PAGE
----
In the far west (California) Zinfandel is king, making a wide array of wine styles from the ubiquitous ‘white Zinfandel’ (a cheap, sweet white/rosé) through to the sheer delight of the 13 different versions made by Ridge Vineyards. Here there are just over 100 wineries growing the variety, with some damn good wines being made such as the Warrabilla 2013 Parola’s Zinfandel, a huge wine that is still incredibly tight and restrained and which needs quite a few more years before it opens up and blossoms to its full magnificence; patience is needed here.
Way down south of the border, there is Chile, which can now claim to be the spiritual home of Carmenere, a gorgeous red grape variety (similar to a big Merlot) that originated in France, but disappeared after the outbreak of phylloxera in the 1890s. There are few Carmenere being made here as yet, but that will change as people come to enjoy such sensational wines as the Dell’Uva 2013 Barossa Carmenere. It is an outstanding wine, as good as any Chilean Carmenere I have tasted: silky smooth, elegant and ever so drinkable.
What alternate variety journey would be complete without a visit to Italy, home of some of the best-known alternative grape varieties. Among their white varieties there is the increasingly popular (in Australia) Fiano. Bremerton 2015 Fiano is a great example of what this variety can achieve here. Likewise the Symphonia 2014 King Valley Arneis is a stunning example of what that Italian white variety has to offer. Ceravolo 2015 Adelaide Hills Cortese is one of only a very few Cortese being made in Australia, but it is a sensational example of this powerful, minerally, cool climate white that is definitely worth seeking out.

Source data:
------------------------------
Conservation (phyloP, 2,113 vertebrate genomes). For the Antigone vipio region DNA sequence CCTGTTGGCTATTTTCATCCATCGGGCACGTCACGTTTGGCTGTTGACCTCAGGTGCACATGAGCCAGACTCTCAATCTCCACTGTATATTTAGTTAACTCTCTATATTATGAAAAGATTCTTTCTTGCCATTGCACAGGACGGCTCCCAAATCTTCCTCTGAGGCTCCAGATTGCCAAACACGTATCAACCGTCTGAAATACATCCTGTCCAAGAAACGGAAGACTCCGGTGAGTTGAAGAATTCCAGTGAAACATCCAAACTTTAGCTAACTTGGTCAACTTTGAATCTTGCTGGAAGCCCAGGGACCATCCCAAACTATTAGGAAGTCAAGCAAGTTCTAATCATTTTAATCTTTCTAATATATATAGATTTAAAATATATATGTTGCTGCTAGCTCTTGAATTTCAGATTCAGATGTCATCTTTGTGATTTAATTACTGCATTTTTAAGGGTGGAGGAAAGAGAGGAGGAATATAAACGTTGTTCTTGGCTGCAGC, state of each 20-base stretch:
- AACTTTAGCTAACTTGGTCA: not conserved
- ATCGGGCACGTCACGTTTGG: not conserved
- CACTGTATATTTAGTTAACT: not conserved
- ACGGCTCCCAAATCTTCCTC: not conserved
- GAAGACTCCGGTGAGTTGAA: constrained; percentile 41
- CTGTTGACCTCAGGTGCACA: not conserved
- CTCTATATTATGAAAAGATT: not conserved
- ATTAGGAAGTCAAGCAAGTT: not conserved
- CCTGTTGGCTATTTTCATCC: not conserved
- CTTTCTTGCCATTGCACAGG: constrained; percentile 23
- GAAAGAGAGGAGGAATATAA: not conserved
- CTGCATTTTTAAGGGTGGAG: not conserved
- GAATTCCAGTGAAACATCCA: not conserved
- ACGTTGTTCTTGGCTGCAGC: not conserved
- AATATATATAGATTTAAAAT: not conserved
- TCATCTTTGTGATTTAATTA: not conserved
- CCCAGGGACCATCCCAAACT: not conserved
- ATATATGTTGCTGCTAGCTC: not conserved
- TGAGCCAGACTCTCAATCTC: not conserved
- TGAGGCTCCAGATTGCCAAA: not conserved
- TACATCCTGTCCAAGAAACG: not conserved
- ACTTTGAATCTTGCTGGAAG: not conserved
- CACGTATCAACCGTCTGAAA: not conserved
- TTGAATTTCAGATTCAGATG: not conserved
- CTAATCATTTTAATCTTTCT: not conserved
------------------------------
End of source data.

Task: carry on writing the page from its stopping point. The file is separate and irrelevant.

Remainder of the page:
In the Italian native reds, probably the best known is Sangiovese. Like most native Italian reds, Sangiovese can have high to searing acidity if the grapes weren’t fully mature when harvested, or grown in a cool climate. To prove that this does not need to be the case, try Dell’Uva 2013 Barossa Sangiovese. It is a cracking wine with masses of bright cherry flavours and crisp but restrained acidity. Delicious.
The Italians also make outstanding Montepulciano and here again there are some Aussies making a great drop from this variety. These include 2014 Hand Crafted by Geoff Hardy from the Limestone Coast and Salena Estate 2012 from the Riverland. Other truly delicious wines from an Italian variety are Cirami Estate 2015 Riverland Lagrein and Hand Crafted by Geoff Hardy 2014 Lagrein. Lagrein is one of my favourite Italian red varieties.